Huawei P30 Pro Review
We attended the global launch of the Huawei P30 Pro, the company’s brand new flagship smartphone. Ahead of our full review, here are our detailed first impressions of using the latest Huawei premium device...
Huawei P30 Pro Colours
Just like previous Huawei smartphones, the P30 Pro has a very attractive finish. It’ll be available in a range of colours, depending on the territory that you’re in. We got the opportunity to have a look at the Aurora and Breathing Crystal colourways, but there will also be “Amber Sunrise”, and for those who prefer things a little more understated - standard black.
Huawei P30 Pro Dewdrop Notch
Compared with last year’s P20 Pro, the P30 Pro is a little bigger - with a 6.47-inch curved OLED 2K screen. This year also sees the introduction of a “dewdrop” notch - this sits in the middle of the top of the screen and is designed to use as little as possible of the screen space. Huawei’s sub-brand Honor debuted the “hole punch” notch in the Honor View 20, but this has an arguably more elegant appearance while using a similarly small area size. Using a much smaller notch potentially means that face detect won’t be as swift as we see with the Mate 20 Pro, but that’s something we’ll test out when full review samples become available.
Huawei P30 Pro Camera App
We have only had a limited time with the P30 Pro so far, but Huawei has kept the same native camera app as we’ve seen before in the P20 Pro and the Mate 20 Pro. That means you get something which is extremely well-featured and gives you lots of control without having to use third-party options.
If you’re a beginner, or just want to take a simple picture, the Huawei P30 Pro.s Standard photo mode gives you the chance to simply point and shoot. You can elect to leave Artificial Intelligence switched on and let the phone tweak settings or output depending on what it detects in front of it. If you want to get more involved with your photography, there’s a Pro mode which gives you the option to change a wide range of parameters such as shutter speed, white balance and so on (you can’t adjust aperture since that is fixed by the lens).
As well as these more straightforward modes, there are additional options, such as Night mode, Aperture, and Portrait. All of these are said to have improvements when compared to previous Huawei models, but we’ll need to wait until we’ve got our hands on a full sample before making any final judgements there. A new mode enables a “silky water” effect and works in a similar way to handheld Night mode, combining a series of short exposures together to create the effect of shooting a long exposure.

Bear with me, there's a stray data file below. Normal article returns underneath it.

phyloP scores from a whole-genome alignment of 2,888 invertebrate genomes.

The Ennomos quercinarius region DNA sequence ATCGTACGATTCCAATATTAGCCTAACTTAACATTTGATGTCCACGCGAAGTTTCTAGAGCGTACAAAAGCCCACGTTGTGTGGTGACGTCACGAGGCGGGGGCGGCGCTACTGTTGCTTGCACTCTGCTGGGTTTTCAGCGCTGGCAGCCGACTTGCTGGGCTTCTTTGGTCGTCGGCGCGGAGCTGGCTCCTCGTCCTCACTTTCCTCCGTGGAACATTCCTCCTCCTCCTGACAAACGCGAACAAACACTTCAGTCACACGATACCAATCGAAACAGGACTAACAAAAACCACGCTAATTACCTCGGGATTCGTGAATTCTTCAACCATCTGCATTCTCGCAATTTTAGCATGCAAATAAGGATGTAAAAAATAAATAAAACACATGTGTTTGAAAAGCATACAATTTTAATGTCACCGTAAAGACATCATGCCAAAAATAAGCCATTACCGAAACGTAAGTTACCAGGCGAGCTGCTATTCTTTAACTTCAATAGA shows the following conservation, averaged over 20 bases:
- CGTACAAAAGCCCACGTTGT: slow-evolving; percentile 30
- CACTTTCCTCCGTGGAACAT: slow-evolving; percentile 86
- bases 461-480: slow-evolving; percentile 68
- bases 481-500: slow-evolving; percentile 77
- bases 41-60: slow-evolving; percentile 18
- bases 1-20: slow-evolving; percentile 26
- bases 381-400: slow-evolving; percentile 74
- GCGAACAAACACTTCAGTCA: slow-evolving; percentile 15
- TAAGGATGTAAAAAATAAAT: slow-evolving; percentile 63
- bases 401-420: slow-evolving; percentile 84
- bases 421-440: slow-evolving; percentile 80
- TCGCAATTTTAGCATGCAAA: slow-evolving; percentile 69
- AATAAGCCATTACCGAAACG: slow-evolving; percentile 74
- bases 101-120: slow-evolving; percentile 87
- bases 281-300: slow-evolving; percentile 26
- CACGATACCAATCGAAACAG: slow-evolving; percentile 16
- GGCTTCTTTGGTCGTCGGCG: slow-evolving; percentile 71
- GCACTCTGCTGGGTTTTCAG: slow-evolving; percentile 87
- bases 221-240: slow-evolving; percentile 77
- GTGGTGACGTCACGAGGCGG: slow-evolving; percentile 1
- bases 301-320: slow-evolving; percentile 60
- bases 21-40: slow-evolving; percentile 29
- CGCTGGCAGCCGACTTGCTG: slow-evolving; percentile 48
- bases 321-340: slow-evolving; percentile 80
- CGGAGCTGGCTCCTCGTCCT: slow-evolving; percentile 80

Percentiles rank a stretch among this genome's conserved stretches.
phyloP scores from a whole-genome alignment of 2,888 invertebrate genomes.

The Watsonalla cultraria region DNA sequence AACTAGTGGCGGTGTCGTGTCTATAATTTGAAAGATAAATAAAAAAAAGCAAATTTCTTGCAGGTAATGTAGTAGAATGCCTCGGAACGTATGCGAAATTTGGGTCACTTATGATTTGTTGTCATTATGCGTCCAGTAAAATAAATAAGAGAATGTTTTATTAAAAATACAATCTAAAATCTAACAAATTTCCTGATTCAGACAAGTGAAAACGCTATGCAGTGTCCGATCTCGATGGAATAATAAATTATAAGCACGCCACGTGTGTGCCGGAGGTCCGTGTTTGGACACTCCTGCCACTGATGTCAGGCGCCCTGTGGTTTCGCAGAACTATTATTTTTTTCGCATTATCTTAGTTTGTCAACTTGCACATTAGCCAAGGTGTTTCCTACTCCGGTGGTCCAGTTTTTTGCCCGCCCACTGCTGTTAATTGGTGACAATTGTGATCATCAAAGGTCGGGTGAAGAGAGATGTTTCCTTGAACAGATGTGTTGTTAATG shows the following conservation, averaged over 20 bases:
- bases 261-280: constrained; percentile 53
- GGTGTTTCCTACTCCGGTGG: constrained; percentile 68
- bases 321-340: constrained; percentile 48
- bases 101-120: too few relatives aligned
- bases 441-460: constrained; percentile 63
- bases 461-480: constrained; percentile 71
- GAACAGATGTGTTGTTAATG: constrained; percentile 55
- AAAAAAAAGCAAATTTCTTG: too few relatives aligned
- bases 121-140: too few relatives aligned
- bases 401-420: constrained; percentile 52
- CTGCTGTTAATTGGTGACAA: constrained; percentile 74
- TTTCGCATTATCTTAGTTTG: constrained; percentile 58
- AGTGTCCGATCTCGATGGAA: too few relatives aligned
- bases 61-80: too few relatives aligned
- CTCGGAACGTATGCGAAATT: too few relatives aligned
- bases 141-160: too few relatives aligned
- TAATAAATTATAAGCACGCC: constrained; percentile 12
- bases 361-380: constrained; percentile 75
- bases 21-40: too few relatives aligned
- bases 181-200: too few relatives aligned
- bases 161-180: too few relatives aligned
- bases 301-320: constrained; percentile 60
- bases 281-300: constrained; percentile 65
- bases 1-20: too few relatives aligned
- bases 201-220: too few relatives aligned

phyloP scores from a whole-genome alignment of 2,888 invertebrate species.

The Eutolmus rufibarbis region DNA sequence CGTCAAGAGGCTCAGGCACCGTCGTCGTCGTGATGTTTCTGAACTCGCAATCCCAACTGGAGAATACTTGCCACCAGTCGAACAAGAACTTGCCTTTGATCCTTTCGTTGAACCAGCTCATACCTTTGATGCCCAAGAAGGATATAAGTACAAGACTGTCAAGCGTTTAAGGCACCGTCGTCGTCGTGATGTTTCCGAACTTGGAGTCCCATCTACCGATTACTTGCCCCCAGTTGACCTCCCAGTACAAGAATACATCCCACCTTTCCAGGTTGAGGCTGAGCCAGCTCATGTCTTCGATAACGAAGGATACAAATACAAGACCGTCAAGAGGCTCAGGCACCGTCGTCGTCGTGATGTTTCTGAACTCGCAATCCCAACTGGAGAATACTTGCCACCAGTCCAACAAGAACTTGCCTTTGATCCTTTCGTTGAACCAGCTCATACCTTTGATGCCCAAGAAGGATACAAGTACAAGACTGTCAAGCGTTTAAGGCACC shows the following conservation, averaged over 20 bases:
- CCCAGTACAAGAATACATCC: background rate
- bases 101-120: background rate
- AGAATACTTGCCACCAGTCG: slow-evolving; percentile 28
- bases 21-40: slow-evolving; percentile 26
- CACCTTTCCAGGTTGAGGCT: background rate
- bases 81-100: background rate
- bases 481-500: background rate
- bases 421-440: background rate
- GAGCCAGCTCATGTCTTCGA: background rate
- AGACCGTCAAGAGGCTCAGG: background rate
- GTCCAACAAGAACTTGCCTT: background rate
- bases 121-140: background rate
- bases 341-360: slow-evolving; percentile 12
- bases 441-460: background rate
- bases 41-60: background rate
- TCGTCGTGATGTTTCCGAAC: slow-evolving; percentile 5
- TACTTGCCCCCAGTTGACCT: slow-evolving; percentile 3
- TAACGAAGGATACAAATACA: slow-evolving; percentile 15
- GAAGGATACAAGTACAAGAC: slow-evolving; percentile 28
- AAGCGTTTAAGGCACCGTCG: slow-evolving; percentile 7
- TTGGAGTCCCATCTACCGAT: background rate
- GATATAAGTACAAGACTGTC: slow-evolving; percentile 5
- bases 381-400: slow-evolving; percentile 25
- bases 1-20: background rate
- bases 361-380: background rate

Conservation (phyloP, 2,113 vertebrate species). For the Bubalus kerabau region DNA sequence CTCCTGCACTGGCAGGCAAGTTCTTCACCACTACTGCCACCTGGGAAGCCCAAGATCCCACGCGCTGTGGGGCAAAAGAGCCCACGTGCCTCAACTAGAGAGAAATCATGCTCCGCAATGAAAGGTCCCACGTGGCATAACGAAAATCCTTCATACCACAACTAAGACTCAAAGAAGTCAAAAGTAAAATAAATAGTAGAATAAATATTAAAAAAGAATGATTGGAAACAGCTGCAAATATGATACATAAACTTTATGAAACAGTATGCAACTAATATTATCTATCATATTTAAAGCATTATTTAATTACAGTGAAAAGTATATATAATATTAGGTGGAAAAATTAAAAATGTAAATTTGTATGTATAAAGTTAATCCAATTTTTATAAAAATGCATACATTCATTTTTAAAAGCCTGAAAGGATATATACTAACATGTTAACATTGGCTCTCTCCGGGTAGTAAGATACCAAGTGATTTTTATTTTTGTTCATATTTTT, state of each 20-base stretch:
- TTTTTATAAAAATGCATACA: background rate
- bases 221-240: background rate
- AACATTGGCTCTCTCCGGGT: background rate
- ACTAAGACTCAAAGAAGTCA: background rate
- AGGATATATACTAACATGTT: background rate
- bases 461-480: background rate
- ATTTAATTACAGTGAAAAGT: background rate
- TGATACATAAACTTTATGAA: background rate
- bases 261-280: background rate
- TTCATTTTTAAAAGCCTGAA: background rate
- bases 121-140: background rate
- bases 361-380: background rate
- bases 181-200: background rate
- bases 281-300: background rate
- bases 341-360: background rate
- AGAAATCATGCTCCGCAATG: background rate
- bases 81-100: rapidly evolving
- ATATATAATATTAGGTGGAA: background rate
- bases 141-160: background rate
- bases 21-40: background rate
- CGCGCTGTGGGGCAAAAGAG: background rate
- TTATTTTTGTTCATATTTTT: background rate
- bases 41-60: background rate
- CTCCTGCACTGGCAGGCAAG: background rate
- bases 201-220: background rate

Huawei P30 Pro Lenses
Flipping to the back of the phone and you’ll see the four Leica lenses which are now adorning the back of the camera. Three out of the four are arranged in a row along the left hand side of the device, similar to the P20 Pro. Here there is a standard 40MP sensor and lens, a super-wide angle lens and a 5x optical zoom lens. Gone is the dedicated monochrome sensor camera as found on the P20 Pro, which some people will be sorry to see go - but it was felt that the wide-angle lens was more popular.
Huawei says that the super wide angle lens is now wider than that found on the Mate 20 Pro and features improved rectilinear correction, so that should see better results - again we’ll need to see how it fares when we’ve had a chance to use it properly. Mechanical optical image stabilisation has been introduced to both the standard lens, and the 5x optical zoom lens - which should be very useful for keeping those longer length shots sharp, as well as keeping 4K video stabilised for the first time.
Huawei P30 Pro Time of Flight
The fourth lens is a new “Time of Flight” (TOF) lens. This is used to measure light and therefore create a depth of field map. Huawei says this should help the phone to create “DSLR Super Portraits” which rival the use of conventional cameras - it’ll be interesting to put that to the test.
Each of the sensors has been redesigned, and now features a RYYB construction (as opposed to the usual RGGB). Huawei says this is because more light is available in the yellow spectrum, and therefore low-light image quality will be improved from previous generation phones. We’ll be putting this particular claim thoroughly through its paces just as soon as we can.
Huawei P30 Pro Early Verdict
In recent years, Huawei has become the go-to name for those looking for the very best in smartphone photography. With the P30 Pro, early indications are that it’s looking like it’ll be another fantastic performer at a competitive price and with attractive looks.
With a 40 megapixel main camera, a 5x optical zoom, and an improved wide-angle lens, the P30 Pro would seem to offer something for everybody. It remains to be seen how the TOF works in practice, but we’re extremely intrigued to find out.
Watch this space for a full Huawei P30 Pro review as soon as possible...